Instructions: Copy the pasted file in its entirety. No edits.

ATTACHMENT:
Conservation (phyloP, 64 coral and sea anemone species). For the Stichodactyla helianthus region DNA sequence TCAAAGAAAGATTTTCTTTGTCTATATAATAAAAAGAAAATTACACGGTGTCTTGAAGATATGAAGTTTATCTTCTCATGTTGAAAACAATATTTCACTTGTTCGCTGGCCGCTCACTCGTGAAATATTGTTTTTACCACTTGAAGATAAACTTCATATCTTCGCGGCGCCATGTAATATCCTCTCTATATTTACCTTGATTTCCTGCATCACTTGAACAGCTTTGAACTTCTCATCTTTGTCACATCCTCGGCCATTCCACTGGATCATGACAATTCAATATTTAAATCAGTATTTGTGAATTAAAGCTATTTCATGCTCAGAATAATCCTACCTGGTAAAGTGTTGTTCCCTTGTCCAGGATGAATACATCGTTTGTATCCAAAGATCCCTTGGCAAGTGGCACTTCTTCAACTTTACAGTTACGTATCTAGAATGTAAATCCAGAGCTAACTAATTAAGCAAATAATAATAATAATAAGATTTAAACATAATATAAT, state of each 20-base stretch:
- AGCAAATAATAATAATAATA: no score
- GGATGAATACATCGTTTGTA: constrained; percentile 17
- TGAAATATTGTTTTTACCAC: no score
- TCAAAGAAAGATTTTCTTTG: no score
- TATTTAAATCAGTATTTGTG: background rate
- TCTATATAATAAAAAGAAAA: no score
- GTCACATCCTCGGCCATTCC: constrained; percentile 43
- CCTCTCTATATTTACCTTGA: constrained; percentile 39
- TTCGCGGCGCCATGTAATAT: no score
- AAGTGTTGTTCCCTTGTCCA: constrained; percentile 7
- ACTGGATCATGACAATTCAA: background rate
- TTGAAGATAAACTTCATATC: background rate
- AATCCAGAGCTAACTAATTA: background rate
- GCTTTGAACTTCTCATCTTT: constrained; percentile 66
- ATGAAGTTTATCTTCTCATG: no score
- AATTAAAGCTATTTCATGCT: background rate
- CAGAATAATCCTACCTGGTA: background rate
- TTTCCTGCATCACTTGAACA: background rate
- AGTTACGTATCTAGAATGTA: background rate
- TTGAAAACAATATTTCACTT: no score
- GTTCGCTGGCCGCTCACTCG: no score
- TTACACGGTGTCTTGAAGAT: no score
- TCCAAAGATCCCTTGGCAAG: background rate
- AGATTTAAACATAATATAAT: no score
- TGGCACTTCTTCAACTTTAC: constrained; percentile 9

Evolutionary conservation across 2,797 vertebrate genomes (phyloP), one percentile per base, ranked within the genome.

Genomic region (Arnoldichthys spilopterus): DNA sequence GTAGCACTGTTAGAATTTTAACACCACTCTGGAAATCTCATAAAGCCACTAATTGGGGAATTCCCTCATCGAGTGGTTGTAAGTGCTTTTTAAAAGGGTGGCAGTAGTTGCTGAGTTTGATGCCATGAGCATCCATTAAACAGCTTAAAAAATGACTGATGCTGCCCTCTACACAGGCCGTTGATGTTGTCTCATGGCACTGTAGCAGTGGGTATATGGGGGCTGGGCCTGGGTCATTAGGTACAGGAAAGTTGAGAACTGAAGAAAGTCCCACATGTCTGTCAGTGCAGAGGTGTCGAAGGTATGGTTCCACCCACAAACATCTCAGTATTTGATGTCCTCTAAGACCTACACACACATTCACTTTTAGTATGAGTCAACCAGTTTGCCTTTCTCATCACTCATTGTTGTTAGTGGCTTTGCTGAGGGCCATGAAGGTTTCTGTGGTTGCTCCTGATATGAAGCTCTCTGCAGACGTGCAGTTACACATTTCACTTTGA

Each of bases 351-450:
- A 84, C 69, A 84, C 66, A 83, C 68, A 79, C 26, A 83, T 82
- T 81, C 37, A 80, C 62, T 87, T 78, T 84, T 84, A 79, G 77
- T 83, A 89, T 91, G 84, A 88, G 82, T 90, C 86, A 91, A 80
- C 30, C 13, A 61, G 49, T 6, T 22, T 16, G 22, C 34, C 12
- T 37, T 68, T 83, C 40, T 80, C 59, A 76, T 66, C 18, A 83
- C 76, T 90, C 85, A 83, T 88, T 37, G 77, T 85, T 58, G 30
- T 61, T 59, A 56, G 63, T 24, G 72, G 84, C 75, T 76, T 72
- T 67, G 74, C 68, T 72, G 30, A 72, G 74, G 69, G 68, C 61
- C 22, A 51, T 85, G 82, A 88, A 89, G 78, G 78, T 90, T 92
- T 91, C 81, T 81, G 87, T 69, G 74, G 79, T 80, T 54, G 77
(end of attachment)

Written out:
Conservation (phyloP, 64 coral and sea anemone species). For the Stichodactyla helianthus region DNA sequence TCAAAGAAAGATTTTCTTTGTCTATATAATAAAAAGAAAATTACACGGTGTCTTGAAGATATGAAGTTTATCTTCTCATGTTGAAAACAATATTTCACTTGTTCGCTGGCCGCTCACTCGTGAAATATTGTTTTTACCACTTGAAGATAAACTTCATATCTTCGCGGCGCCATGTAATATCCTCTCTATATTTACCTTGATTTCCTGCATCACTTGAACAGCTTTGAACTTCTCATCTTTGTCACATCCTCGGCCATTCCACTGGATCATGACAATTCAATATTTAAATCAGTATTTGTGAATTAAAGCTATTTCATGCTCAGAATAATCCTACCTGGTAAAGTGTTGTTCCCTTGTCCAGGATGAATACATCGTTTGTATCCAAAGATCCCTTGGCAAGTGGCACTTCTTCAACTTTACAGTTACGTATCTAGAATGTAAATCCAGAGCTAACTAATTAAGCAAATAATAATAATAATAAGATTTAAACATAATATAAT, state of each 20-base stretch:
- AGCAAATAATAATAATAATA: no score
- GGATGAATACATCGTTTGTA: constrained; percentile 17
- TGAAATATTGTTTTTACCAC: no score
- TCAAAGAAAGATTTTCTTTG: no score
- TATTTAAATCAGTATTTGTG: background rate
- TCTATATAATAAAAAGAAAA: no score
- GTCACATCCTCGGCCATTCC: constrained; percentile 43
- CCTCTCTATATTTACCTTGA: constrained; percentile 39
- TTCGCGGCGCCATGTAATAT: no score
- AAGTGTTGTTCCCTTGTCCA: constrained; percentile 7
- ACTGGATCATGACAATTCAA: background rate
- TTGAAGATAAACTTCATATC: background rate
- AATCCAGAGCTAACTAATTA: background rate
- GCTTTGAACTTCTCATCTTT: constrained; percentile 66
- ATGAAGTTTATCTTCTCATG: no score
- AATTAAAGCTATTTCATGCT: background rate
- CAGAATAATCCTACCTGGTA: background rate
- TTTCCTGCATCACTTGAACA: background rate
- AGTTACGTATCTAGAATGTA: background rate
- TTGAAAACAATATTTCACTT: no score
- GTTCGCTGGCCGCTCACTCG: no score
- TTACACGGTGTCTTGAAGAT: no score
- TCCAAAGATCCCTTGGCAAG: background rate
- AGATTTAAACATAATATAAT: no score
- TGGCACTTCTTCAACTTTAC: constrained; percentile 9

Evolutionary conservation across 2,797 vertebrate genomes (phyloP), one percentile per base, ranked within the genome.

Genomic region (Arnoldichthys spilopterus): DNA sequence GTAGCACTGTTAGAATTTTAACACCACTCTGGAAATCTCATAAAGCCACTAATTGGGGAATTCCCTCATCGAGTGGTTGTAAGTGCTTTTTAAAAGGGTGGCAGTAGTTGCTGAGTTTGATGCCATGAGCATCCATTAAACAGCTTAAAAAATGACTGATGCTGCCCTCTACACAGGCCGTTGATGTTGTCTCATGGCACTGTAGCAGTGGGTATATGGGGGCTGGGCCTGGGTCATTAGGTACAGGAAAGTTGAGAACTGAAGAAAGTCCCACATGTCTGTCAGTGCAGAGGTGTCGAAGGTATGGTTCCACCCACAAACATCTCAGTATTTGATGTCCTCTAAGACCTACACACACATTCACTTTTAGTATGAGTCAACCAGTTTGCCTTTCTCATCACTCATTGTTGTTAGTGGCTTTGCTGAGGGCCATGAAGGTTTCTGTGGTTGCTCCTGATATGAAGCTCTCTGCAGACGTGCAGTTACACATTTCACTTTGA

Each of bases 351-450:
- A 84, C 69, A 84, C 66, A 83, C 68, A 79, C 26, A 83, T 82
- T 81, C 37, A 80, C 62, T 87, T 78, T 84, T 84, A 79, G 77
- T 83, A 89, T 91, G 84, A 88, G 82, T 90, C 86, A 91, A 80
- C 30, C 13, A 61, G 49, T 6, T 22, T 16, G 22, C 34, C 12
- T 37, T 68, T 83, C 40, T 80, C 59, A 76, T 66, C 18, A 83
- C 76, T 90, C 85, A 83, T 88, T 37, G 77, T 85, T 58, G 30
- T 61, T 59, A 56, G 63, T 24, G 72, G 84, C 75, T 76, T 72
- T 67, G 74, C 68, T 72, G 30, A 72, G 74, G 69, G 68, C 61
- C 22, A 51, T 85, G 82, A 88, A 89, G 78, G 78, T 90, T 92
- T 91, C 81, T 81, G 87, T 69, G 74, G 79, T 80, T 54, G 77